Last night, my friends were just jamming and I pulled out my trumpet for the first time in two years and had such a blast! Surprisingly, my range is still intact, but endurance is SHOT. After 20 minutes, I couldn't even talk normally.
I had trouble with endurance before too. My favorite exercise for endurance was the long tones. Starting from low G# to high C chromatic scale, just holding the note for 8 beats. This simple exercise helped my endurance. Maybe it can help you.
If you try out the superchops method, please post the review on your site. It does sound pretty interesting. And I cannot roll my tongue either, like you, so I'm curious of how it will improve your playing if you ever try it.
Just thought I follow up my last post in April about bad endurance and range....
When I step back and look at the big picture things are NOT as horrible as they seem. I've had steady but slow progress but things have been getting better. I last a lot longer on my gigs than I used to and in most cases I still have something in the tank afterwards. I think it is important to point this out so that beginners out there will not immediately abandon their chosen method or teacher if they are not ripping double high Cs by the second lesson. I truly believe that trumpet is a measure of discipline, patience and love (you gotta love it).
Hey. This site is just the site I needed to see because I've been trying to find someon who can help me with my obstacles I have with improvising. I have a very good ear. In fact, if I could play the sounds I'm able to improvise via whistling, I'll become a virtuoso but I somehow get stymied when I put my lips on my mouthpiece. I play along to various types of music rangin from contemporary gospel to Jazz (both classic and smooth jazz) and sometimes, I sound good, but that's just because I get lucky 'cos most of the time, I'm guessing the notes to play, especially when I try and play fast sections. But I really want to know how to communicate to my instrument the sounds I hear in my head. What is weird is that once I put my lips on my mouthpiece, I seem to lose track of the sounds I could whistle.
I have heard some of your tracks and that exactly how I want to play!! It sounds so effortless and you always seem to have a good idea of where you're going. I once thought that the key to playing jazz, both fast and slow is to know where you start off, and where you want to end up (notewise), and it really doesnt matter how you fill in the gaps between. As easy as that sounds, I'm still having trouble.
Well, if you went through this stage, please let me know how you dealt with it. I love jazz and I want my instrument to become a medium through which I can communicate my feelings to myself, and others.
Also, is there a preferable mouthpiece for playing jazz? SOmehow, I dont think I can get the sounds I hear on your instrument, on my 7C mouthpiece.
A brief history on my trumpet playing: I learned how to play in 1995. Went to a music camp that same year. Most of my early days were grounded in classical music. When I went to college in 2000, my playing time took a nosedive and these days, my sight-reading isnt all that great. In fact, I HATE reading music now. I'm more focused on developing my ear and improvisation.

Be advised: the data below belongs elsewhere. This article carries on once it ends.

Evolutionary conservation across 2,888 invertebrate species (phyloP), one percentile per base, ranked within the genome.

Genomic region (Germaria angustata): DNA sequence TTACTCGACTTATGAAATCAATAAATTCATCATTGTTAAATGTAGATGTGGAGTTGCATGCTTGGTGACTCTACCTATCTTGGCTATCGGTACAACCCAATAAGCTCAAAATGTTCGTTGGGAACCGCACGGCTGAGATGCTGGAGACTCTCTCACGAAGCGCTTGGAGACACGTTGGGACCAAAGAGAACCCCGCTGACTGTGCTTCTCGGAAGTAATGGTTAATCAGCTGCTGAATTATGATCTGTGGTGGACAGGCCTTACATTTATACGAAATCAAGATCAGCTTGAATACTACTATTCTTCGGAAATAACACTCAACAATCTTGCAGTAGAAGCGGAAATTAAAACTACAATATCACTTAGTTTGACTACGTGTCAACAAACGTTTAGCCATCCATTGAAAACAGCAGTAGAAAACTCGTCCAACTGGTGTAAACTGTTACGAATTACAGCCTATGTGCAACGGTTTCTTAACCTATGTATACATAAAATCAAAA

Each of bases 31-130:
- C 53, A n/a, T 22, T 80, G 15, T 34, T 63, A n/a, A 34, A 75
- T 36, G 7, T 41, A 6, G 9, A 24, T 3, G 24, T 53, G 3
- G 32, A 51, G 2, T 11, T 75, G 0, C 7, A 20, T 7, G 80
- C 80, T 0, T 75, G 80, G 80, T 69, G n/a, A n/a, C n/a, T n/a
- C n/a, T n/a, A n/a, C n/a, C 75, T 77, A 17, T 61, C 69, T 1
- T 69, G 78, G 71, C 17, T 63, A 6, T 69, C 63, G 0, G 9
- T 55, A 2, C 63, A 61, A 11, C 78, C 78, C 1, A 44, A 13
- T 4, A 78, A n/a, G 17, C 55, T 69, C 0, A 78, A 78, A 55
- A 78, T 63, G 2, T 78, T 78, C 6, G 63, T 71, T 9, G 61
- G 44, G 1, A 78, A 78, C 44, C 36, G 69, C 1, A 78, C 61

Well, thanks and I hope to hear from you soon.
Hi, Enoete. I'll try to answer your questions as best I can...
-Playing what you hear: Sounds like you need to work on your ability to play by ear. Spend some time with my Simple Song ear trainer and my random melody generator. Both of these tools can be found in the Ear Training portion of my site. Most players struggling with jazz improvisation have similar issues that you have... they can't play well enough by ear.
-Jazz improvisation: Every note in a jazz solo is important. You never want to ramble just to fill up space. I suggest that you work through some of the exercises in my Learning to Improvise series, particularly the rhythm and motif exercises. Start your solo with simple phrases and build upon them.
-Jazz mouthpieces: My mouthpiece is Yamaha's version of a Bach 7C. If you examine the mouthpieces used by various jazz trumpeters, you'll find that the sizes and brands are all over the map. Furthermore, with experience you'll learn to get just about any kind of sound out of the same mouthpiece. I can easily go from clean and bright to airy and mellow with a single mouthpiece.
-Closing remark: Becoming a good jazz musician (which I'm not) takes a ton of practice and dedication. For most of us, it's a long (but rewarding!) journey. Be patient and stick with it!
I hope this helps,
Well, Rick, much thanks for your tips. You say you're not good but I think if I can sound like you I'll be pretty happy with myself. I just found out that windows media player has a function that allows you to slow down speeds of whatever you're playing so I'm going to use that to help with transcriptions. I'm already making some slow but noticeable progress, especially with the blues scale and motifs!!
Thanks a lot and I'll try and update you whenever I feel I've gotten better!
This site looks great. I'm a serious amateur player and I have had several periods of playing a lot then not at all. I'm currently playing once a week with a small ensemble and I love it. Hearing my buddies (who are all over 40) improve helps mekeep it up.